President Barack Obama says he intends to forge ahead and name a replacement for deceased Supreme Court Justice Antonin Scalia’s position, despite threats from Republicans to block anybody he tries to nominate. He’ll have no lack of options to choose from.
While many publications have listed nominees Obama may be considering, few have explicitly evaluated the respective pluses and minuses of Obama’s various choices when compared to one another. Sure, Sri Srinivasan is seen as a frontrunner, but why? Should he be?
The Daily Caller News Foundation digs in by evaluating nine different prospective nominees who are frequently listed as potential picks:
1. Sri Srinivasan, judge on D.C. Circuit Court of Appeals
Pros: As an Indian immigrant and a Hindu, Srinivasan would fill a new diversity checkbox for the Court. He has a moderate reputation, having clerked for two Republican judges and worked for the Department of Justice during former President George W. Bush’s administration. He was confirmed 97-0 when nominated to be a circuit court judge, meaning dozens of GOP senators would have to explain why they view him so differently after just three years. Extremely well-qualified by objective measures, with an elite academic pedigree, a stint teaching at Harvard Law School, and substantial time spent in private practice, the executive branch and on the bench. Generally seen as moderate.
Cons: While Srinivasan has diversity appeal, Indian-Americans aren’t a large voting bloc, so the potential electoral advantages that could accrue from Srinivasan being blocked are probably not as great as for other candidates. While his moderate reputation means he may have a better shot at confirmation, it also means he’s less likely to fire up liberal voters if his nomination is blocked. Some may even be outright unhappy that Obama is “wasting” his pick on such a moderate option. Before becoming a judge, Srinivasan was a corporate litigator who represented Exxon and former Enron CEO Jeffrey Skilling, among others, giving Republicans a potentially powerful line of attack.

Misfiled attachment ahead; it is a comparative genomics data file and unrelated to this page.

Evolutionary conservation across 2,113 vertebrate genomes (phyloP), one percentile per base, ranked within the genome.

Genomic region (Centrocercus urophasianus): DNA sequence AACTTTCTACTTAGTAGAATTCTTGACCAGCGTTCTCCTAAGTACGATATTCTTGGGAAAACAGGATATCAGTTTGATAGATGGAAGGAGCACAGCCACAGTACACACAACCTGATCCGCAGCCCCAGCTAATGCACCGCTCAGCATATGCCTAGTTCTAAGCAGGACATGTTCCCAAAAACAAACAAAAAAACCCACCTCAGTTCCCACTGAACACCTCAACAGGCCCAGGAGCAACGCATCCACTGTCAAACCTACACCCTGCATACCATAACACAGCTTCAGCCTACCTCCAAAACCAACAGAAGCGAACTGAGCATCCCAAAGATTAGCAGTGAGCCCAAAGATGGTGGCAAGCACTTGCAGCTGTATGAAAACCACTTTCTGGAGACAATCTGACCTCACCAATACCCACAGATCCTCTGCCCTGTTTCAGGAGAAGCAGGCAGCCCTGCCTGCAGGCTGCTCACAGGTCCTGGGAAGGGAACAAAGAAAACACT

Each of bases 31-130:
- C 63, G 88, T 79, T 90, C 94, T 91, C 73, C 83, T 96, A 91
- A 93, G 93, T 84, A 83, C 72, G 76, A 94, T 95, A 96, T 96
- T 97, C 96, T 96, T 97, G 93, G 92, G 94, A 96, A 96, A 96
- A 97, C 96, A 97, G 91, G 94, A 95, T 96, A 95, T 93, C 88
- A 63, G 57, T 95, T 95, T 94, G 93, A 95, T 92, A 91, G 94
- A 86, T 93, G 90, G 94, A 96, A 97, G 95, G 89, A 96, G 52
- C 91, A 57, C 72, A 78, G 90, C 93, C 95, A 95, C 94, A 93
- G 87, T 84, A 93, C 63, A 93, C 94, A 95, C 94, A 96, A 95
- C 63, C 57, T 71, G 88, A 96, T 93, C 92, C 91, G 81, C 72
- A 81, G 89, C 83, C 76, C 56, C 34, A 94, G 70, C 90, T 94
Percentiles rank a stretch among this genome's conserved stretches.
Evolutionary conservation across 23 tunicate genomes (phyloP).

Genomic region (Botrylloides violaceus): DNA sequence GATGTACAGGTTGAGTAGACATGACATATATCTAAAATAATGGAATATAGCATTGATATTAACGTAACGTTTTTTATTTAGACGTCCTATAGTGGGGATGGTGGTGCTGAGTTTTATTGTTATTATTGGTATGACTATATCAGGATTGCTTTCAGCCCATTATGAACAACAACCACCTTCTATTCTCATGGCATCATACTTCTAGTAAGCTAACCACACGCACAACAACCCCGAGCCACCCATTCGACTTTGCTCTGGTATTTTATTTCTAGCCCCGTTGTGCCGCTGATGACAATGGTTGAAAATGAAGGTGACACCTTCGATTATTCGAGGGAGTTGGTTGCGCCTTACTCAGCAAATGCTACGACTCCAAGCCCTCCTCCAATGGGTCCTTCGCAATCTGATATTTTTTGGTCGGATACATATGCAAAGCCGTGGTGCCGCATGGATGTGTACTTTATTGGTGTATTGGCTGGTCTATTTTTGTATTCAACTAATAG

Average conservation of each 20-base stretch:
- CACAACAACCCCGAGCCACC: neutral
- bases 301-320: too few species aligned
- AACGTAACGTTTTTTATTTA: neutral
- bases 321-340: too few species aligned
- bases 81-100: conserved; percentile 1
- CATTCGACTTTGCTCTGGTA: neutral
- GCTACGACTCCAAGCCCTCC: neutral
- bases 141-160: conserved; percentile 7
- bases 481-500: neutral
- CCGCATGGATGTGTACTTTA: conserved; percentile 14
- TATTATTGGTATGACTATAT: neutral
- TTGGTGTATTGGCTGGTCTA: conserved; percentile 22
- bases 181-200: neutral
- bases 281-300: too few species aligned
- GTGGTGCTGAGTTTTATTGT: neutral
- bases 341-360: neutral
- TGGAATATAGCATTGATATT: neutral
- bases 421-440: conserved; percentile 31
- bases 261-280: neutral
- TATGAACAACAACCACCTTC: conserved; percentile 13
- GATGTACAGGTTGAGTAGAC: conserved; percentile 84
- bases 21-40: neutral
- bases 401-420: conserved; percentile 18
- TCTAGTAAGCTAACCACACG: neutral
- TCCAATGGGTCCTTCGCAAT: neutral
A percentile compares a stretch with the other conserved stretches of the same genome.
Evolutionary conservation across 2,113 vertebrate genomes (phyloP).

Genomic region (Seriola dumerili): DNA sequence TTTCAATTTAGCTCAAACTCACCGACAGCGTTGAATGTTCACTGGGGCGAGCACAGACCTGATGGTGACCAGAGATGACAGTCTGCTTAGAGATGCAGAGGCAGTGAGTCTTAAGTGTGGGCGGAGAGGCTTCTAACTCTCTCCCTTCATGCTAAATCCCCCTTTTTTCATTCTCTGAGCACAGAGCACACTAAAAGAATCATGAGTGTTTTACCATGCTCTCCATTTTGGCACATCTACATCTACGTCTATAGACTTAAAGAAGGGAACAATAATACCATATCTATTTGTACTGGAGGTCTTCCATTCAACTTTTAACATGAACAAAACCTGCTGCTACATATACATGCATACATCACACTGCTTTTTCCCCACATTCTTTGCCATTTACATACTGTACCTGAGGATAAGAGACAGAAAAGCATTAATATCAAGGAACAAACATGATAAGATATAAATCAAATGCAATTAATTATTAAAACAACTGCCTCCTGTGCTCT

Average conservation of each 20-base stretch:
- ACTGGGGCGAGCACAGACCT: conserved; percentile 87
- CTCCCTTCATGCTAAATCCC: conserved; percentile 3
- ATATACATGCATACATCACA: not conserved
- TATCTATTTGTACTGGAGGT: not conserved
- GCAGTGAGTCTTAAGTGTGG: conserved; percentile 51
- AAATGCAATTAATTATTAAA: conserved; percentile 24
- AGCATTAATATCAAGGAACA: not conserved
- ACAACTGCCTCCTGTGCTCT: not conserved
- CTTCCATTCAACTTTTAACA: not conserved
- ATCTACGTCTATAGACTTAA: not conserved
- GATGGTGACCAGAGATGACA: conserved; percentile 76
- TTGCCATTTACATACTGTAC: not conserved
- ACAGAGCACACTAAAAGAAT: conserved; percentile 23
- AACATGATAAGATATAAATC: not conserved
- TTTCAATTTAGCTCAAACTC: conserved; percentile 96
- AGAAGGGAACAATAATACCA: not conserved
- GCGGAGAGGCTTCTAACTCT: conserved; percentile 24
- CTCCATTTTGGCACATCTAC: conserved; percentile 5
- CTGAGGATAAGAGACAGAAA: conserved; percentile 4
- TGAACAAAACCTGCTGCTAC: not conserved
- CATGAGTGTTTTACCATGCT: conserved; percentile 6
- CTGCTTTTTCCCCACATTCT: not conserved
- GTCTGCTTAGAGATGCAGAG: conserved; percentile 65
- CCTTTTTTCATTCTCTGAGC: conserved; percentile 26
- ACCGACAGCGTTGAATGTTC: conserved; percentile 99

2. Mariano-Florentino Cuéllar, associate justice of the California Supreme Court
Pros: The Daily Beast has suggested that a Cuéllar nomination would be the GOP’s “worst nightmare” for the Court showdown, and there are several reasons to think they may be correct. Cuéllar is a Mexican immigrant (and would be the first Mexican on the Court), in an election that has revolved heavily around the topic of immigration thanks to the ascendancy of Donald Trump. Democrats could easily exploit a stalled nomination to portray the GOP as hostile to letting a talented Hispanic onto the Court, and use it to rally Hispanic voters in November’s presidential election by portraying the election as a referendum on the Court. Cuéllar was unanimously confirmed to California’s Supreme Court, helping Obama if he hopes to position Cuéllar as a mainstream candidate the GOP is opposing out of sheer obstructionism.
Cuéllar is also a scant 43 years old, meaning he could be a fixture of the Court for an extremely long time if confirmed.
Cons: Any electoral advantage gained by Cuéllar could be mostly or entirely offset if Trump fades away and Marco Rubio or Ted Cruz land the GOP nomination instead. Due to his exceptional youth and the fact he has only been on the California Supreme Court for a year, the GOP could credibly argue he is too inexperienced to ascend so quickly to country’s top court.
3. Paul Watford, judge for the Ninth Circuit Court of Appeals